MILWAUKEE — When the Brewers exploded for six runs in the seventh inning of last Saturday’s matchup with the Rockies, manager Ron Roenicke admitted after the game that he was especially relieved.
Milwaukee had played nothing but close games since starting its home stand began against the Dodgers, and any breathing room was good breathing room for the Brewers, who’s offense had struggled mightily at times early on in the season.
But as much of an exhale as a six-run inning can be to a struggling offense, Roenicke preached in the past few days that a consistent performance with runs scored throughout would be a true sign of things moving in the right direction.
And on Monday night, Roenicke saw that philosophy work out especially well against the Astros.
The Brewers scored in four different innings — the first, fourth, fifth, and six — on their way to a 6-5 win over Houston. It was only the third time this season the Brewers have managed that, with two of those games resulting in victories. The Brewers are now 2-1 in games when they score in four innings and 6-2 when they score in three or more innings.
“I like what we did offensively today,” Roenicke said. “When we score in four different innings, I think that’s really good.”
Not since the Brewers’ first game against the Braves on April 13 has the offense been able to register a run or more in four innings, and since then, Milwaukee has lost every single game in which they scored in less than three innings.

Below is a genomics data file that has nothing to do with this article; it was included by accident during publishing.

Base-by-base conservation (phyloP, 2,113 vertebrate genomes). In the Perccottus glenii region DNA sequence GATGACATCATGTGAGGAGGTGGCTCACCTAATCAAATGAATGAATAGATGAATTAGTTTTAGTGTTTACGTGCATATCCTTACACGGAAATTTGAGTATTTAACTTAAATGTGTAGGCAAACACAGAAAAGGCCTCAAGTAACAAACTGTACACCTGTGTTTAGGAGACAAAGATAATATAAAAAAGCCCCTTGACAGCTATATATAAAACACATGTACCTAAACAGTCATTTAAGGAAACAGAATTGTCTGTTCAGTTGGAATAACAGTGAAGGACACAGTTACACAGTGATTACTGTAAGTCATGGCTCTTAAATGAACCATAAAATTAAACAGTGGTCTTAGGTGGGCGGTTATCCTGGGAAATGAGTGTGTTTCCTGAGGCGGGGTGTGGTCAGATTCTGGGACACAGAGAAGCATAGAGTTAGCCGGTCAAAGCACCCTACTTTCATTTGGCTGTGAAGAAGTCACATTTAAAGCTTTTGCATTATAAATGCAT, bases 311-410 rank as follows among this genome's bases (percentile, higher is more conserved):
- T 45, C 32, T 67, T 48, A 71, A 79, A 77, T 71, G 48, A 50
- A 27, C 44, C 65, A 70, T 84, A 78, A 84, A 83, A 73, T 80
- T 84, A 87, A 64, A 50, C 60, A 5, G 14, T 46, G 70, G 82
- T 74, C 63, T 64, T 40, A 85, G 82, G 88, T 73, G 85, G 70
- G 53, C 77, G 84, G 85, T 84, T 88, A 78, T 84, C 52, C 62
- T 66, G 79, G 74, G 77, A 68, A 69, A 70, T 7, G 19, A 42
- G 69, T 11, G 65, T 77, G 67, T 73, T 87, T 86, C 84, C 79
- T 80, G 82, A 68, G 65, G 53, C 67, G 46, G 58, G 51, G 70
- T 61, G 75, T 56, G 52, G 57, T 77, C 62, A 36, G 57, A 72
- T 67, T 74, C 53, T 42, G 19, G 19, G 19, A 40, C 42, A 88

And against the Astros, every one of those runs counted, as a late, three-run rally gave Houston a chance in the seventh inning. Without that early breathing room, the Brewers likely would’ve given away their first game to the Astros in their last 10 meetings.
“It’s really nice to give our starting pitchers a little slack there,” Roenicke said, “where they don’t have to feel like when they get a guy on third base that they always have to strike somebody out and make sure they don’t score.”
Perhaps more importantly to the win, however, was that some of that scoring came in the first inning — the first time that’s happened since April 10. And with a bit of breathing room for pitcher Zack Greinke, he was able to adjust within the game and be more aggressive on the mound, something Brewers’ pitchers haven’t been able to do in many games lately.
That aggressive approach led to a nine-strikeout performance for Greinke and also gave him room to allow eight hits without putting the game in jeopardy. After the game, he acknowledged that the early scoring and multi-inning scoring played a part in helping him secure his second win of the season.
“It was good,” Greinke said. “It lets you attack a little bit more.”
It’s an important sense of comfort for a pitcher to have, catcher Jonathan Lucroy added.
“It’s important because you know you’re always going to be in the game,” Lucroy said. “And as a pitcher, you know the offense is always going to have your back. … If something happens, you know the offense is going to go out and get after it again. That makes a big difference in the pitcher’s mindset.”
And it also does wonders for a cold set of bats, as the Brewers reached the six-run mark for the first time since coming home from Atlanta.